Mereo: What attracted you to this new adventure?
Karim Malak: Logic and positioning. I’m interested in giving access to smart and frugal travel to as many people as possible. The fact of offering the best possible basics at the best price will allow us to speak to different customers. We will attract both people who are very price sensitive but also all those who want to make a smart choice: “I want to discover a city but I don’t want to spend all my money and all my time in my hotel, so I prefer to go to easyHotel and eat in a great restaurant with a good atmosphere in town”. What also interests me in this mission is to use as little material and superfluous design as possible. We don’t need to put bikes on the walls, bikes are for riding, not for hanging on walls! We are really in line with this trend of intelligent frugality and sobriety.
The second reason is the company’s strong ambition to develop internationally. This was also my mission at Adagio for 5 years when I was General Manager.
Mereo: What kind of challenges have you faced since your arrival in the group?
Karim Malak: There are only challenges! First of all, moving from France to a mainly English structure. Working in a context with people of different nationalities and cultures is always a challenge.
From a marketing point of view, there is a specific challenge in France because low cost has a bad reputation there. For me it’s just the opposite, I think it’s fantastic to be able to do quality at low prices and it’s something we should be proud of.
Finally, there is a challenge from a development point of view, with companies being very aggressive in their investments. While they are evangelizing the market in France, allowing everyone to see the value of investing in budget hotels, they are also increasing the competition on the different deals we want to do.
Mereo: The hotel market has been quite battered in the last two years, do you think it is being reborn in a different form, that it is going through a deep transformation? How do you think it will evolve?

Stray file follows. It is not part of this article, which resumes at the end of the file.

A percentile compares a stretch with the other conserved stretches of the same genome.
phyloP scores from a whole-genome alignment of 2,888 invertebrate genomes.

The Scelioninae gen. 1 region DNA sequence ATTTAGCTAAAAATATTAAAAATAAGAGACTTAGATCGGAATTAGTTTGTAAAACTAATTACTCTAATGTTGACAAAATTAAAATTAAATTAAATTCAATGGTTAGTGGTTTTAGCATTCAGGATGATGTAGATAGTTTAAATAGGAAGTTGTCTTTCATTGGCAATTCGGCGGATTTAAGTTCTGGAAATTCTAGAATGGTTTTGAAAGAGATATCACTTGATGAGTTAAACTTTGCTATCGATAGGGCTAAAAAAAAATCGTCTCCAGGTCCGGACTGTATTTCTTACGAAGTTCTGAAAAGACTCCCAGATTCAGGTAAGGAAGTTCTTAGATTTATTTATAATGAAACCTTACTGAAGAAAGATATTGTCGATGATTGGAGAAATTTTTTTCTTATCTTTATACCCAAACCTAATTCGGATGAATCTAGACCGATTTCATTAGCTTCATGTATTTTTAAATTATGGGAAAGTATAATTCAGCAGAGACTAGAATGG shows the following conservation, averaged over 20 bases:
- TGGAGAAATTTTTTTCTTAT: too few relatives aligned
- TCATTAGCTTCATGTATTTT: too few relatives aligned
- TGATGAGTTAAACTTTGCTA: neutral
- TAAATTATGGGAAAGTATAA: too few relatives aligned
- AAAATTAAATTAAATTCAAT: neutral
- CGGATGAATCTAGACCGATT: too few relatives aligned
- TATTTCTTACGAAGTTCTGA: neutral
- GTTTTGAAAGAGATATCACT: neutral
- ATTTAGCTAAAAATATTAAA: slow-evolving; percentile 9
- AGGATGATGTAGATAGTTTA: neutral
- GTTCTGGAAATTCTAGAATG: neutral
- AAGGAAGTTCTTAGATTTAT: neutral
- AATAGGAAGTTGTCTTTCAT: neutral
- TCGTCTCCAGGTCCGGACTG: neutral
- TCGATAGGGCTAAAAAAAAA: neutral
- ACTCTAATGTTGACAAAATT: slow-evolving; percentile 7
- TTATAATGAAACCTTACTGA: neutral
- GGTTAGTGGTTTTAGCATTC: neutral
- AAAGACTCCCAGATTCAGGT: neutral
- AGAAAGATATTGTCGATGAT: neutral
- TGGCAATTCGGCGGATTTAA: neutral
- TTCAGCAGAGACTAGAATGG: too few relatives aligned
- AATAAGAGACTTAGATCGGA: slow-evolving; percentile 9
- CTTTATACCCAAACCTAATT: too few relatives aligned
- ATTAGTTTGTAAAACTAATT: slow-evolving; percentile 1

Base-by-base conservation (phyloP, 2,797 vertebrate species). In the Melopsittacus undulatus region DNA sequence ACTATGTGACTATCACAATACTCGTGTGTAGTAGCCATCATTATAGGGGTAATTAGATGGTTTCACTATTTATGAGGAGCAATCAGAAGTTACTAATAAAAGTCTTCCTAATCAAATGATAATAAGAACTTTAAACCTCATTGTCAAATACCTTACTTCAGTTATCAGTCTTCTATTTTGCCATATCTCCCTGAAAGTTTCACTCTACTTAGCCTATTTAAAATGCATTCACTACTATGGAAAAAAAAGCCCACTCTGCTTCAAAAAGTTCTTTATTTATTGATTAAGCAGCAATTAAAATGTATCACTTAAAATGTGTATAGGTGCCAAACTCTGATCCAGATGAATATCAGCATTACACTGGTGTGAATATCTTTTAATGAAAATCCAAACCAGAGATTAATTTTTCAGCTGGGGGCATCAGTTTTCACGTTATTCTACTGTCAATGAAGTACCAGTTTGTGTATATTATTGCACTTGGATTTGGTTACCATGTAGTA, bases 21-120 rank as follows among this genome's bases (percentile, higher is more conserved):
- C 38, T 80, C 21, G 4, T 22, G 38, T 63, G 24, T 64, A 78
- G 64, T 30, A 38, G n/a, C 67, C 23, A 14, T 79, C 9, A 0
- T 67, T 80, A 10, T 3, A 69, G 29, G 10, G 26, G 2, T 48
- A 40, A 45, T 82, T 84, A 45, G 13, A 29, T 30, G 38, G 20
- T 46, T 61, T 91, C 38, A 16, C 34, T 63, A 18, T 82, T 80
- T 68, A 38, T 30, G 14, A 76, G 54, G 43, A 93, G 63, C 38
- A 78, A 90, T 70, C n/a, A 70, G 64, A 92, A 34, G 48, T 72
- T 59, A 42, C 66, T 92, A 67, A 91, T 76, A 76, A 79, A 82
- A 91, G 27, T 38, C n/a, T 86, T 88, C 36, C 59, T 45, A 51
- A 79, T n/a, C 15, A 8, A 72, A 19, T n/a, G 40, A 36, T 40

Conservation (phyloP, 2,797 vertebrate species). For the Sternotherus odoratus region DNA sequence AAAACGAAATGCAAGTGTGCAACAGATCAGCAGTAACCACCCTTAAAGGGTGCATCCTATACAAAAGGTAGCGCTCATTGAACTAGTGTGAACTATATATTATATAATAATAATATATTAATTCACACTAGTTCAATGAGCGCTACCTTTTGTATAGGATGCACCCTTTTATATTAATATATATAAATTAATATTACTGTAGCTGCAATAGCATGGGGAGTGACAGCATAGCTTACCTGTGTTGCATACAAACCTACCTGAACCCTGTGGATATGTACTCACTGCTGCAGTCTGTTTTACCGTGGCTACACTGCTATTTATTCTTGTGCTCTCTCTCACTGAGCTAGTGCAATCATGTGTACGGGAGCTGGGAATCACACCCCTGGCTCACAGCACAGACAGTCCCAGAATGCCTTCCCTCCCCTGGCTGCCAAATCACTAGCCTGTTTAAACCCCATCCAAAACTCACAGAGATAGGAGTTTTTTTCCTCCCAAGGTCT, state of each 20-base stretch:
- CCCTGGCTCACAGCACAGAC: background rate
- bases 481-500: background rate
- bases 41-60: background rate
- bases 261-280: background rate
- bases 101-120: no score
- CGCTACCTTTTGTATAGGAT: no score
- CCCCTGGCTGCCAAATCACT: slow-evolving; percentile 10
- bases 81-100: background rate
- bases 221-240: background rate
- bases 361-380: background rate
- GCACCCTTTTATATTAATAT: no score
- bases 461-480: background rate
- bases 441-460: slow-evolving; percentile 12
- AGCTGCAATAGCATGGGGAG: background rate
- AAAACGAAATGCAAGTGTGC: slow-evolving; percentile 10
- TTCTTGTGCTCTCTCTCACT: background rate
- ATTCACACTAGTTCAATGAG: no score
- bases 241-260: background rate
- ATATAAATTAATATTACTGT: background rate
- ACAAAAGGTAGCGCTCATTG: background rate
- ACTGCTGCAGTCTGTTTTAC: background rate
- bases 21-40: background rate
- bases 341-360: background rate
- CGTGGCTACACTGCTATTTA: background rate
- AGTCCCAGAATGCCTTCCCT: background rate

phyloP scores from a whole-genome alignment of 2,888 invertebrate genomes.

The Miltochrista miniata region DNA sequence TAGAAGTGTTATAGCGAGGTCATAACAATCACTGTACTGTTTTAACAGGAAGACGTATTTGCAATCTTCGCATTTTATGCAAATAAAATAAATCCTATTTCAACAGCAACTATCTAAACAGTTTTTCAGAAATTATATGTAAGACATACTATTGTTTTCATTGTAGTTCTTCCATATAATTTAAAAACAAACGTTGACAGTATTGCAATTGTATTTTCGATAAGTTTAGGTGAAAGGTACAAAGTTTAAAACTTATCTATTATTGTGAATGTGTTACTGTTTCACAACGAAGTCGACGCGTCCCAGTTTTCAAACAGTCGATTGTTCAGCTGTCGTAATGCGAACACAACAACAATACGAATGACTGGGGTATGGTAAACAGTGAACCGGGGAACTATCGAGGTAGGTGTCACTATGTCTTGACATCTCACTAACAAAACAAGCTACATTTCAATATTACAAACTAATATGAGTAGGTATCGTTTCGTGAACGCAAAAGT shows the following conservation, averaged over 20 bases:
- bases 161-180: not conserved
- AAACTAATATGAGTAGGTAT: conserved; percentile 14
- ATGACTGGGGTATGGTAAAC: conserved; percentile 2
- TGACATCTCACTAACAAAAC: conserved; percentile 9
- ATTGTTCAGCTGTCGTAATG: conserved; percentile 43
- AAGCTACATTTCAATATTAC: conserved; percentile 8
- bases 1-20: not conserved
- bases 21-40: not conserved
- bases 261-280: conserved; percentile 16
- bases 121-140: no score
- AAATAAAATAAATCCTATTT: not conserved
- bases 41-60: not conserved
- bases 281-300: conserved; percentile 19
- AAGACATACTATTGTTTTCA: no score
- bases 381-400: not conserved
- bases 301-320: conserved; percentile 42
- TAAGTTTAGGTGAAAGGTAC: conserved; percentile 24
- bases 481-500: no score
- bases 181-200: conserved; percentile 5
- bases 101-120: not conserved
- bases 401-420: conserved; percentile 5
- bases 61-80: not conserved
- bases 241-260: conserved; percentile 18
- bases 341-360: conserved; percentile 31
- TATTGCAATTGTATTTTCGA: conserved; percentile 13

Karim Malak: I think that the hotel market is much less shaken up than we might have thought. Demand, even if it is on the rise again, is quite volatile and remains strongly impacted by factors such as geopolitical changes. It is therefore normal for this industry to experience ups and downs. This is the lot of tourism. Nevertheless, considering all that we are going through (attacks, geopolitical and health crises), it is not so upset.
The real changes have finally not much to do with Covid. The first, if we analyze it on a global level, is the emergence of the Chinese and Indian middle classes. We still don’t know how this will transform the industry in terms of destination, infrastructure and services. A concrete example: “How many mid-range hotels in Paris serve breakfast that is adapted to Chinese customers?” Finally there are not many except in the luxury sector. These are things we don’t talk about much, but there are hundreds of millions of people who travel from India and China.
The second point is the ecological transformation. The industry has been hiding a lot by planting trees without looking at the whole carbon equation of travel. Knowing that 80% of carbon emissions in the hotel industry come from the construction of the building itself, optimizing surfaces is vital. Using less concrete in favor of wood or recycled materials is also essential.